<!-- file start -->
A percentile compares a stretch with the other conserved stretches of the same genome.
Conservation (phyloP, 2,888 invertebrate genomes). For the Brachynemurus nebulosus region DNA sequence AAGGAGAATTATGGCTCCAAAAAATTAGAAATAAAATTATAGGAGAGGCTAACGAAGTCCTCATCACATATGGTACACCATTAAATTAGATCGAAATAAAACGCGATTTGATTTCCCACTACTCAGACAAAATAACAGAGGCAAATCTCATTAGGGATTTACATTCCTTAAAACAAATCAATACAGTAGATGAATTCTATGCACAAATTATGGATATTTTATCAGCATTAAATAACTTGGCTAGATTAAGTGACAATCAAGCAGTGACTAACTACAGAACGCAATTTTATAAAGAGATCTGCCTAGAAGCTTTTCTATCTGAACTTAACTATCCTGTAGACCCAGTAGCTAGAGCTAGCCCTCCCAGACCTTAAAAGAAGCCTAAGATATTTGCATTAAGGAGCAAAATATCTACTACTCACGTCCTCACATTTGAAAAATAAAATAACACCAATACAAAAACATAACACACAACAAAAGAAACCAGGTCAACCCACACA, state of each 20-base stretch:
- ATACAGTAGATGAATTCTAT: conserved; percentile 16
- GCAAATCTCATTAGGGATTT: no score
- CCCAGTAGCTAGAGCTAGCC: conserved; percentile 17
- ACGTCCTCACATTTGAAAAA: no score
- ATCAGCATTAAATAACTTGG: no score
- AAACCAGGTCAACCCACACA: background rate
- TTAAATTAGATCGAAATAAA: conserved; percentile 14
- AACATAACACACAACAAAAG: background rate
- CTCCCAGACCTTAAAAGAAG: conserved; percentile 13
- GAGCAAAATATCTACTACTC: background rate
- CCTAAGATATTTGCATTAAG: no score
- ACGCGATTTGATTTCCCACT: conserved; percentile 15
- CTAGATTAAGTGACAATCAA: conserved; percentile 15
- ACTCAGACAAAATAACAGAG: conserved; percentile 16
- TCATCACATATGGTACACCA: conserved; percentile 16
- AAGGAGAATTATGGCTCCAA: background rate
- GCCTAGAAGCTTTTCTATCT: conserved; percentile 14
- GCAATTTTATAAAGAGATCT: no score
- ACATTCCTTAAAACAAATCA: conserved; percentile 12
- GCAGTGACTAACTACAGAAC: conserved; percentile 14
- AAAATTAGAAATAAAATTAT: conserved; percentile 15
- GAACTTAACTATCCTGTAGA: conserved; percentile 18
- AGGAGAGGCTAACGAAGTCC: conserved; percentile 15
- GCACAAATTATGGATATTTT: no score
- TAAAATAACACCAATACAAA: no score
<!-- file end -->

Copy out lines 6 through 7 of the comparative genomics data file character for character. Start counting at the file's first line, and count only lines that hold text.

- ACGTCCTCACATTTGAAAAA: no score
- ATCAGCATTAAATAACTTGG: no score